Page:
Bariatric surgery in children and adolescents

Olga Gluzman, Julia Kovalov, Daniel S. Moran
Department of Health Systems Management, Ariel University



Background: According to a  2016 World Health Organization (WHO) report, 220 million children worldwide are considered overweight or obese. Obesity has negative consequences on health and well-being of children and youths, including a higher mortality rate than that found among healthy children. Obese children are at greater risk of developing co-morbidities such as type 2 diabetes, heart failure, and hypertension. Typically, a child with obesity is treated by a multidisciplinary team, with an emphasis on promoting a healthy life style, which includes exercise and a healthy diet. Unfortunately, in the long term, many of these children will become obese adults. Therefore, in the more difficult cases, bariatric surgery is the treatment of choice, suggested by many physicians. In Israel there are clear criteria set by the Ministry of Health for the performance of bariatric surgery on children and adolescents.


Objective: To examine and review the literature on the issues and the consequences relating to children and youth undergoing bariatric surgery.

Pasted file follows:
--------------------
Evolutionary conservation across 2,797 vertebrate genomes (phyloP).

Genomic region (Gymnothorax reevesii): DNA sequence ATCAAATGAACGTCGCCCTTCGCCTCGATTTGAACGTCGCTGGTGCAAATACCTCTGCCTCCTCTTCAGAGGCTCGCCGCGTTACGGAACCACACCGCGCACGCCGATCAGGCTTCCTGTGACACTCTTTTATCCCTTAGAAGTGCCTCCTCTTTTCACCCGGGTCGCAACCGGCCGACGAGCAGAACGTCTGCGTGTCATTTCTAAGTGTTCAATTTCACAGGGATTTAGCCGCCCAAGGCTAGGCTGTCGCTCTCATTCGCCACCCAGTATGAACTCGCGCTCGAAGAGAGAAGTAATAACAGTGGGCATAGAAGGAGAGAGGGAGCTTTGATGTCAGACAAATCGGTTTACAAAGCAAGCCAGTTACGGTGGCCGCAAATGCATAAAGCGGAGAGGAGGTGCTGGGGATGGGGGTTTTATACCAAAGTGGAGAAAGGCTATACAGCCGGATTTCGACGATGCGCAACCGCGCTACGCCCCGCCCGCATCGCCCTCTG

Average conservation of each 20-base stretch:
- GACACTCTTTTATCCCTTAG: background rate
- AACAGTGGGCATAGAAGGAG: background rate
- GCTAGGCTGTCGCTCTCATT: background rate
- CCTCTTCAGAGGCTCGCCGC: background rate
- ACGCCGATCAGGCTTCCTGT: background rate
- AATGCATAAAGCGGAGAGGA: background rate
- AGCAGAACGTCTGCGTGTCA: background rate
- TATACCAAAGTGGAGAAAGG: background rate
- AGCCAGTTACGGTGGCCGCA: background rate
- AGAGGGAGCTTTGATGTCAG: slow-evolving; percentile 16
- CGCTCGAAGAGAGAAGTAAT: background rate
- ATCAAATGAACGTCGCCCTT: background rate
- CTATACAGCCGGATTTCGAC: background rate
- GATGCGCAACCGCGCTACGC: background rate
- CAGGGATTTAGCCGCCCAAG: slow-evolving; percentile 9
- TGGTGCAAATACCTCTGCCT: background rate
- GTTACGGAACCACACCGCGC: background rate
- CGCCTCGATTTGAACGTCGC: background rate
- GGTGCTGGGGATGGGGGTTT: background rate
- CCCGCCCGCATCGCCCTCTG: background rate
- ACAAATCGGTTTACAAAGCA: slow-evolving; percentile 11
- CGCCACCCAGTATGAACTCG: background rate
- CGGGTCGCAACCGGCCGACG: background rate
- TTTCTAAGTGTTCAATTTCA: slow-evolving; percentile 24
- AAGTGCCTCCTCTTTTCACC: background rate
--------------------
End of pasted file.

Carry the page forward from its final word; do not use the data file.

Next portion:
Methods: A search of the databases PubMed and Google Scholar was conducted using the following keywords: bariatric surgery, obesity, childhood obesity, diet, exercise, children, and youth.  Inclusion criteria included Hebrew- and English-language articles published between January 2005 and May 2016 that matched the keywords.


Results: A total of 24 articles met the inclusion criteria and were included in this review. There is consensus in the literature on the importance of treating childhood obesity, as the high probability of obesity in adulthood may incur a high risk of developing comorbidities. The best treatment approach is conservative and preventative. However, when the desired results are not achieved, surgical treatment is considered. In the last decade, bariatric surgery has become a more popular modality for treating obesity in children and adolescents.


Conclusions: The focus of the majority of scientific publications on bariatric surgery is on the adult population, with only a few instances of research data pertaining to the population of children. Although bariatric surgery offers an effective solution to the problem of obesity among children and teens, there is still a knowledge gap on issues related to the surgical intervention and on its long-term effects


Keywords: Bariatric surgery, Obesity, Childhood obesity, Diet, Exercise, Children, Youth

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